The Immortal Life of Henrietta Lacks by Rebecca Skloot



I was absolutely blown away by this book.  The Immortal Life of Henrietta Lacks is not just a biography, but it is a history of science, a history of a family, a history of racism and most importantly it the history of the HeLa cells and the impact of these on the family from whom they originated from.  Rebecca Skloot took some 10 years to write this, and it is incredibly well written.  She is very sensitive to all of the issues that are surrounding the history of the HeLa cells, and Henrietta Lacks.  It was so beautifully written that I ended the book so overwhelmed, in tears at what Henrietta's family had gone through, at the compassion Rebecca had shown throughout the time she had spent with them to help them learn the true story.

The story begins in 1951 when a poor black woman from Clover, Henrietta Lacks, went to the John Hopkins Hospital, Baltimore for something that she is concerned about (but didn't tell anyone what it was).  She was right to be concerned as it turns out to be cervical cancer.  The practice back then was for the scientists to use whatever cells they could, whatever tissues they could lay their hands on to try to learn more about the human cells, cancer, treatments, illnesses, etc.  So, George Gey and his little team  set about putting her cancer cells into culture and seeing what would happen.  They didn't think that much would happen as most cells to date had died.   These cells kept living and kept reproducing, over and over and over again.

The problems with this whole scientific practice was that they generally focussed taking from the black people, or performing medical testing on black people, and all without asking.  It wasn't considered necessary.  It also wasn't considered necessary to let the family know that tissues had been taken and what they were used for.  The tissue wasn't necessarily thought of as being associated with a person, they were just tissue.

Mary, who worked with George, told Rebecca  later that it wasn't until she saw the red nailpolish on Henrietta's toes that she '..nearly fainted. I thought, "Oh jeez, she's a real person."'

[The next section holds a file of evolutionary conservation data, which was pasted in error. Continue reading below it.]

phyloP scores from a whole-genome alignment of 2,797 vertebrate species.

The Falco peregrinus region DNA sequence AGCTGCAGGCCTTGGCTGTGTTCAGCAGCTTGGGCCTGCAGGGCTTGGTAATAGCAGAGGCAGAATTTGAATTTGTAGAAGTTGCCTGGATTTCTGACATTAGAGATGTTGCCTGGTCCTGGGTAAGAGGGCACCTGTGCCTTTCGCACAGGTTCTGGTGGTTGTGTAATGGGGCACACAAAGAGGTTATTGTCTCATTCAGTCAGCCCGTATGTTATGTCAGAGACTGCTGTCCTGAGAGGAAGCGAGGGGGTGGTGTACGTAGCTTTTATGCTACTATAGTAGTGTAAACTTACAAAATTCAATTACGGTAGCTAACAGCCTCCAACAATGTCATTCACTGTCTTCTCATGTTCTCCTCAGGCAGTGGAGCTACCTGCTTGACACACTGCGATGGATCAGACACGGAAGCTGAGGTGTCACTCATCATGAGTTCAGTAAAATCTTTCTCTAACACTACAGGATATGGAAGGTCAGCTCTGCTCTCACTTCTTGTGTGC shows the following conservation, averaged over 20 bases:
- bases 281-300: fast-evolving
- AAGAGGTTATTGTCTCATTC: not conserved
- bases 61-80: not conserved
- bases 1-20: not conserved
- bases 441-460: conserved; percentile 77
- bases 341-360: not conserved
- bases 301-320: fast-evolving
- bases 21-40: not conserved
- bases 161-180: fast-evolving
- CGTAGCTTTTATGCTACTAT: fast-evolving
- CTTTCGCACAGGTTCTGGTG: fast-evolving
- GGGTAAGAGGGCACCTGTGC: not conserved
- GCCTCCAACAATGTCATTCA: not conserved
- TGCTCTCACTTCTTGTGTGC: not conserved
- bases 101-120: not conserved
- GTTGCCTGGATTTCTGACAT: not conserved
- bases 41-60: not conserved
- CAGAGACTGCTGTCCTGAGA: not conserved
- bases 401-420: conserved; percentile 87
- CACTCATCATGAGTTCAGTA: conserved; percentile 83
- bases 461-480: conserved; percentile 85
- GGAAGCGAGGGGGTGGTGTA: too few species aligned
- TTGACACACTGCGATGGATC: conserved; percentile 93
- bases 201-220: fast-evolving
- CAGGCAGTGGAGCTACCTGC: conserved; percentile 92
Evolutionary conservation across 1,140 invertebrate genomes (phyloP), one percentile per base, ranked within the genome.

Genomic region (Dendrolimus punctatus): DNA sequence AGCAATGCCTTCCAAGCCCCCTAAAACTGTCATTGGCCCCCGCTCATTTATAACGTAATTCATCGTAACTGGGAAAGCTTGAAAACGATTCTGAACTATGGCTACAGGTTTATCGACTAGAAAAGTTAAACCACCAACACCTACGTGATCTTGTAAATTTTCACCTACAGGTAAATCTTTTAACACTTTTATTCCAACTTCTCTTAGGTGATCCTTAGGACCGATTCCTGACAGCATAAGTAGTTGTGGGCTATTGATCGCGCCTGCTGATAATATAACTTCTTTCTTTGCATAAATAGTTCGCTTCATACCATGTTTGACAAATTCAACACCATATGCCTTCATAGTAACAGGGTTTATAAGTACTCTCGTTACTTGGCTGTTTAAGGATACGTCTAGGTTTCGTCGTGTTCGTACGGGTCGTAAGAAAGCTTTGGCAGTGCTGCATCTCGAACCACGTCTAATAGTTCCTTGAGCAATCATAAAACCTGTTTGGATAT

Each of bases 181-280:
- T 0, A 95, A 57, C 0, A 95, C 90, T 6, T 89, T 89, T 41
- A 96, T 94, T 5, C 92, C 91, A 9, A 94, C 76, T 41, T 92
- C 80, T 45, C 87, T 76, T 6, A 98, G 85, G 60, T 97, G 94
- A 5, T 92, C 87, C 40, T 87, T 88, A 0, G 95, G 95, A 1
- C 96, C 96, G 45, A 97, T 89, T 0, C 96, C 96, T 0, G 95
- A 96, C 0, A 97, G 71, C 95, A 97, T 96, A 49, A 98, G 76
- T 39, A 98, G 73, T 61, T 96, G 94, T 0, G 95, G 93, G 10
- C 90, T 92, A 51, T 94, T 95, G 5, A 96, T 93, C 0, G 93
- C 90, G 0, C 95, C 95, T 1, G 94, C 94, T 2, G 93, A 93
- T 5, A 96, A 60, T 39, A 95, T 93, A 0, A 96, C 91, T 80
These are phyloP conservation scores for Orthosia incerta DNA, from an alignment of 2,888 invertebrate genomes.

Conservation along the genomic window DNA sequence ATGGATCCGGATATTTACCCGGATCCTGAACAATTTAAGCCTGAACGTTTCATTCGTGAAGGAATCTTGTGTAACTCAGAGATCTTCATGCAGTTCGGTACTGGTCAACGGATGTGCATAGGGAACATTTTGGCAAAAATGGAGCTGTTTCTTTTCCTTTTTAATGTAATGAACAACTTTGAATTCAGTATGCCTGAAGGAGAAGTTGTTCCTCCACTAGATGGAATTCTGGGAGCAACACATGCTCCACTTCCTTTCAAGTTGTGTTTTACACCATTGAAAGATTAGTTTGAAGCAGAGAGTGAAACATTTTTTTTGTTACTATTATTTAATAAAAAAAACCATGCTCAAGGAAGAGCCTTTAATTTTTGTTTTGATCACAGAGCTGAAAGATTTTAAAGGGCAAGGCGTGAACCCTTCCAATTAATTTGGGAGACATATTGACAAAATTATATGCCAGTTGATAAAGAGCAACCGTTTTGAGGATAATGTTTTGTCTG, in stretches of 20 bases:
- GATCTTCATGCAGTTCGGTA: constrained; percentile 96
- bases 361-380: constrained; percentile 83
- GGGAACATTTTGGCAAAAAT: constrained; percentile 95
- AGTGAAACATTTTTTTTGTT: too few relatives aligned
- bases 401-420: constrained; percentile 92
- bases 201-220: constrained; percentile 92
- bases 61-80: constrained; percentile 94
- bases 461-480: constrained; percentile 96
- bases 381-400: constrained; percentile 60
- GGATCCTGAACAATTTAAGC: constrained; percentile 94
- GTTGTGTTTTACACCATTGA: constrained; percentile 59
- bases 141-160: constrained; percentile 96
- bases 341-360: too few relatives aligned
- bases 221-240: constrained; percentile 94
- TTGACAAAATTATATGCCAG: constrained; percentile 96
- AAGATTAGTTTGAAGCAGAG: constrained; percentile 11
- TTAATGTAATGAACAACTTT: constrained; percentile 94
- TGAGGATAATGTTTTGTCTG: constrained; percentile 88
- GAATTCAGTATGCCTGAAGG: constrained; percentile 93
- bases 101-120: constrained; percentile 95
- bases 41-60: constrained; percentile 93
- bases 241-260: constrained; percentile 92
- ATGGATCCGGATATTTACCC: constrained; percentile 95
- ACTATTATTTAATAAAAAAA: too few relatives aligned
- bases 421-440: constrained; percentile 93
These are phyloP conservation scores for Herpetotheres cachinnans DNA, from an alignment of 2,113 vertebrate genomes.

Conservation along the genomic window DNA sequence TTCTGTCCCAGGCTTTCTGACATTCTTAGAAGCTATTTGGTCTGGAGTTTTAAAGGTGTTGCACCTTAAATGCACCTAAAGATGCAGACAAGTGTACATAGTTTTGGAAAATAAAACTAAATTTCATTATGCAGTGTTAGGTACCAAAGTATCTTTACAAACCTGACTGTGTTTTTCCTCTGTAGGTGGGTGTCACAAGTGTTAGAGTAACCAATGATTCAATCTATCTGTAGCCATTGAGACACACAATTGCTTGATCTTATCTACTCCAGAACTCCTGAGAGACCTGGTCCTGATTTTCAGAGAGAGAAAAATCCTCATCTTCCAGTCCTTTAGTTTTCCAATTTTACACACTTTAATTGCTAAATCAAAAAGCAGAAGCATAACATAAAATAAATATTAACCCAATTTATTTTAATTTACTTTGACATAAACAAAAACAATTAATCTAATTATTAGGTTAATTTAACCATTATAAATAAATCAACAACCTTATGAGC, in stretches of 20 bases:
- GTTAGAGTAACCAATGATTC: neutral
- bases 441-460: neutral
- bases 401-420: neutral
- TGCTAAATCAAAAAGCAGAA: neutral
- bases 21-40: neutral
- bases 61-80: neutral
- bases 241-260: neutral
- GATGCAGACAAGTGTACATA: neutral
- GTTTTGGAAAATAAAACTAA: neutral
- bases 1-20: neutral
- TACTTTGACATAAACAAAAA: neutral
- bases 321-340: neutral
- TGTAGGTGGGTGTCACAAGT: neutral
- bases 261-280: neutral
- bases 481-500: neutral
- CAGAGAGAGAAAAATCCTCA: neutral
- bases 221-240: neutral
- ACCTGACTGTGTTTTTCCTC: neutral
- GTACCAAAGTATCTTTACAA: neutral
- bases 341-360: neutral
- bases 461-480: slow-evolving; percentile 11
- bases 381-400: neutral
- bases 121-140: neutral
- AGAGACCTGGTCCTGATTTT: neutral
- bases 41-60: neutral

Henrietta, a young mother of 5 children with one daughter in home for the insane, died from a very aggressive form of cervical cancer.  Her family moved on, well, the children were too young to know, and her husband, Day, knowing not what else to do, moved on.

Rebecca, after stumbling on the very important HeLa cells in high school, then goes on to spend years researching to find who is the person behind the cells that became the immortal cells, HeLa.  This person is Henrietta Lacks, a fact which is known in the science word, however, in the Lacks family, their understanding of the immortality of the cells is confusing, how the world got to have the cells, a part of their mother, is beyond them and why people are getting to make money out of their mother's cells when they are dirt poor and uneducated, unable to get their own medical treatment is infuriating.

Rebecca has to work through many hurdles, calm many family members, educate the children of Henrietta, Deborah, Lawrence, Zakariyya (born Joseph) and Sonny (who are old enough to be her mother) (Elsie died), track down the white land-owning relatives from whom the Lacks family takes its name and spend many, many hours trawling through medical files to get to the bottom of it all.  Through it, the family learns who their mother, grandmother, cousin, sister and Aunt are, and relations between all begin to calm down.  The world slowly begins to learn the truth behind the most important cells in medical.

It is a fantastic exploration of the ethics of medical science as it covers such an extensive period of time (from the 1950's right through to the present time).  Rebecca puts the human, the person back into the centre of the picture of science, to ensure that we don't forget that consent, asking is so important.

There are many gruelling finds along the way, many that have been righted.  Science has come a long, long way. Now I know that Henrietta Lacks has been a very big part of it.

I give this book all 5 stars as it truly deserves the lot.

There is now The Henrietta Lack Foundation to help educate & provide health care to those who really need it.

If you want to read about the Lacks Family and they have a beautiful picture of their mother's cells in fluorescent as well as her all dressed up.  The cell picture may be the one that Sonny was given when he first saw the picture of what the cells looked like.


xx Meg

2 comments:

  1. I enjoyed the first half of the book. It was informative and educational. The second half - not so much. It took a bad turn with the introduction of Deborah and their trip together. The author depicted her as a woman who has the mind of a hyperactive 5 year old with ADD. "Oh my god. . . . I did this to her?" Maybe. Maybe not. The book went from the scientific and factual to the land of superstition and sensationalism I was left with the impression the book was a collage of facts and embellished observations. It's a good idea to leave your readers for a desire for more. I was left with a desire for less.

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    1. It's a shame that you felt that. I just sucked it all in! Maybe I was hungry for the knowledge and felt like I was learning about the science and the family at the same time. To me it felt like such a deeply well researched book. I think that it would have taken a heap of discipline to work out what to leave out rather than what to put in!

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